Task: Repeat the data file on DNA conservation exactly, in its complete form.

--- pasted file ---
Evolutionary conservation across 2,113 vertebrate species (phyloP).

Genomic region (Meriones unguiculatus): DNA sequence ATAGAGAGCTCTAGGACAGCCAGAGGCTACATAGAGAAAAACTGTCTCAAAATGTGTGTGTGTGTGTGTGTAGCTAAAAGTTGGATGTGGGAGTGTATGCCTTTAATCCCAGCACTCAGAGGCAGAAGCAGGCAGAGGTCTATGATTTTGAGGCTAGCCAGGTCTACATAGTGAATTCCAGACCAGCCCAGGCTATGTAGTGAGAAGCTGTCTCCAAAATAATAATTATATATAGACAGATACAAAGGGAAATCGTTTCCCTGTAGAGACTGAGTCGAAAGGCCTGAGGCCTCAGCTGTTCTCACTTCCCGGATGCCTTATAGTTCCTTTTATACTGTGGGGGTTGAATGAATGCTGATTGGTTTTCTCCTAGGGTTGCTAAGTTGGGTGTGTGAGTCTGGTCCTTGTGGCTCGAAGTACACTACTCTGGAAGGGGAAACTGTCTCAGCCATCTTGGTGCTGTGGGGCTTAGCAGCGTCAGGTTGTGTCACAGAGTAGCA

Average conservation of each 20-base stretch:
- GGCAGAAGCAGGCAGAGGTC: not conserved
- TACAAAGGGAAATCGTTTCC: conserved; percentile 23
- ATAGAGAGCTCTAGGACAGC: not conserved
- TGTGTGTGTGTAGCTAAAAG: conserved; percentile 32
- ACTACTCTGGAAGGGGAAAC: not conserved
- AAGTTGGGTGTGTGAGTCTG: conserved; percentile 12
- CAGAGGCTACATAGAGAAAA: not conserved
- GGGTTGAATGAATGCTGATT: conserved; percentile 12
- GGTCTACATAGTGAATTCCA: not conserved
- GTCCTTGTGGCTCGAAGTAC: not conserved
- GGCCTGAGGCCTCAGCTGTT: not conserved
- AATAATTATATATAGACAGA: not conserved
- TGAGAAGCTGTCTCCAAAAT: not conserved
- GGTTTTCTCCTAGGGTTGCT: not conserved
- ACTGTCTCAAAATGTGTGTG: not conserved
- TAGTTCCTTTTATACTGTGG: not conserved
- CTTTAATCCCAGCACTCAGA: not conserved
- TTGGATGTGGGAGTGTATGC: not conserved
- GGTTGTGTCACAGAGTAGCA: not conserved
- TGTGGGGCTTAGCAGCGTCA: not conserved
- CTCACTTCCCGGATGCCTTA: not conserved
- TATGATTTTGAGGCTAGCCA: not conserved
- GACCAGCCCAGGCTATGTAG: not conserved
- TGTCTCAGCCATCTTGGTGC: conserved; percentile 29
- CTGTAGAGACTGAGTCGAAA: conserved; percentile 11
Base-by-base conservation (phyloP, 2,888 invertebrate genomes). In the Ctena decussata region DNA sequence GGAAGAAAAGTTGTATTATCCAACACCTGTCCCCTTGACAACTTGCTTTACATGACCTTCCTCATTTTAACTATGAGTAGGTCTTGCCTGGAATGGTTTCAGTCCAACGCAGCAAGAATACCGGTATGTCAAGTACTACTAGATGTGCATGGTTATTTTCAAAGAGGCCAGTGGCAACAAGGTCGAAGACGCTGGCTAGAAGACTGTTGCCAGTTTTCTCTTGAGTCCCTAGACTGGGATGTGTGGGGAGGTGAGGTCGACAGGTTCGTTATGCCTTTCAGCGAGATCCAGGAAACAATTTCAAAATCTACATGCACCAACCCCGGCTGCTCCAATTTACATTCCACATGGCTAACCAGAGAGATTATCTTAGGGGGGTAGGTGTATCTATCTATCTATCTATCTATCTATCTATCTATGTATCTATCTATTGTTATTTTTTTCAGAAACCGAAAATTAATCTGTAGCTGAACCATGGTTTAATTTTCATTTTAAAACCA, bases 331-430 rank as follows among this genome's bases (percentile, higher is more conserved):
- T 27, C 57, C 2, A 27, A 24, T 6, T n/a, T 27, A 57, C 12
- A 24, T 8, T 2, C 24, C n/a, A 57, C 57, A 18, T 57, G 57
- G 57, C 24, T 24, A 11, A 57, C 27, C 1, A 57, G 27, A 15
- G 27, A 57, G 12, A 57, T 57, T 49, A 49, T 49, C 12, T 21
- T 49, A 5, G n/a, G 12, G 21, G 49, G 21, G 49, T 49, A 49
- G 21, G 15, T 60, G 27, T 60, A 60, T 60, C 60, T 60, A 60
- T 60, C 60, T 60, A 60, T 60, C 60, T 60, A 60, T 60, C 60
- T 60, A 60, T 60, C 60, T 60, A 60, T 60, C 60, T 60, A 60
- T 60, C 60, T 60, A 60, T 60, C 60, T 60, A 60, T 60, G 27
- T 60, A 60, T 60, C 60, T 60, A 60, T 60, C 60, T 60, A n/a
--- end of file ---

Evolutionary conservation across 2,113 vertebrate species (phyloP).

Genomic region (Meriones unguiculatus): DNA sequence ATAGAGAGCTCTAGGACAGCCAGAGGCTACATAGAGAAAAACTGTCTCAAAATGTGTGTGTGTGTGTGTGTAGCTAAAAGTTGGATGTGGGAGTGTATGCCTTTAATCCCAGCACTCAGAGGCAGAAGCAGGCAGAGGTCTATGATTTTGAGGCTAGCCAGGTCTACATAGTGAATTCCAGACCAGCCCAGGCTATGTAGTGAGAAGCTGTCTCCAAAATAATAATTATATATAGACAGATACAAAGGGAAATCGTTTCCCTGTAGAGACTGAGTCGAAAGGCCTGAGGCCTCAGCTGTTCTCACTTCCCGGATGCCTTATAGTTCCTTTTATACTGTGGGGGTTGAATGAATGCTGATTGGTTTTCTCCTAGGGTTGCTAAGTTGGGTGTGTGAGTCTGGTCCTTGTGGCTCGAAGTACACTACTCTGGAAGGGGAAACTGTCTCAGCCATCTTGGTGCTGTGGGGCTTAGCAGCGTCAGGTTGTGTCACAGAGTAGCA

Average conservation of each 20-base stretch:
- GGCAGAAGCAGGCAGAGGTC: not conserved
- TACAAAGGGAAATCGTTTCC: conserved; percentile 23
- ATAGAGAGCTCTAGGACAGC: not conserved
- TGTGTGTGTGTAGCTAAAAG: conserved; percentile 32
- ACTACTCTGGAAGGGGAAAC: not conserved
- AAGTTGGGTGTGTGAGTCTG: conserved; percentile 12
- CAGAGGCTACATAGAGAAAA: not conserved
- GGGTTGAATGAATGCTGATT: conserved; percentile 12
- GGTCTACATAGTGAATTCCA: not conserved
- GTCCTTGTGGCTCGAAGTAC: not conserved
- GGCCTGAGGCCTCAGCTGTT: not conserved
- AATAATTATATATAGACAGA: not conserved
- TGAGAAGCTGTCTCCAAAAT: not conserved
- GGTTTTCTCCTAGGGTTGCT: not conserved
- ACTGTCTCAAAATGTGTGTG: not conserved
- TAGTTCCTTTTATACTGTGG: not conserved
- CTTTAATCCCAGCACTCAGA: not conserved
- TTGGATGTGGGAGTGTATGC: not conserved
- GGTTGTGTCACAGAGTAGCA: not conserved
- TGTGGGGCTTAGCAGCGTCA: not conserved
- CTCACTTCCCGGATGCCTTA: not conserved
- TATGATTTTGAGGCTAGCCA: not conserved
- GACCAGCCCAGGCTATGTAG: not conserved
- TGTCTCAGCCATCTTGGTGC: conserved; percentile 29
- CTGTAGAGACTGAGTCGAAA: conserved; percentile 11
Base-by-base conservation (phyloP, 2,888 invertebrate genomes). In the Ctena decussata region DNA sequence GGAAGAAAAGTTGTATTATCCAACACCTGTCCCCTTGACAACTTGCTTTACATGACCTTCCTCATTTTAACTATGAGTAGGTCTTGCCTGGAATGGTTTCAGTCCAACGCAGCAAGAATACCGGTATGTCAAGTACTACTAGATGTGCATGGTTATTTTCAAAGAGGCCAGTGGCAACAAGGTCGAAGACGCTGGCTAGAAGACTGTTGCCAGTTTTCTCTTGAGTCCCTAGACTGGGATGTGTGGGGAGGTGAGGTCGACAGGTTCGTTATGCCTTTCAGCGAGATCCAGGAAACAATTTCAAAATCTACATGCACCAACCCCGGCTGCTCCAATTTACATTCCACATGGCTAACCAGAGAGATTATCTTAGGGGGGTAGGTGTATCTATCTATCTATCTATCTATCTATCTATCTATGTATCTATCTATTGTTATTTTTTTCAGAAACCGAAAATTAATCTGTAGCTGAACCATGGTTTAATTTTCATTTTAAAACCA, bases 331-430 rank as follows among this genome's bases (percentile, higher is more conserved):
- T 27, C 57, C 2, A 27, A 24, T 6, T n/a, T 27, A 57, C 12
- A 24, T 8, T 2, C 24, C n/a, A 57, C 57, A 18, T 57, G 57
- G 57, C 24, T 24, A 11, A 57, C 27, C 1, A 57, G 27, A 15
- G 27, A 57, G 12, A 57, T 57, T 49, A 49, T 49, C 12, T 21
- T 49, A 5, G n/a, G 12, G 21, G 49, G 21, G 49, T 49, A 49
- G 21, G 15, T 60, G 27, T 60, A 60, T 60, C 60, T 60, A 60
- T 60, C 60, T 60, A 60, T 60, C 60, T 60, A 60, T 60, C 60
- T 60, A 60, T 60, C 60, T 60, A 60, T 60, C 60, T 60, A 60
- T 60, C 60, T 60, A 60, T 60, C 60, T 60, A 60, T 60, G 27
- T 60, A 60, T 60, C 60, T 60, A 60, T 60, C 60, T 60, A n/a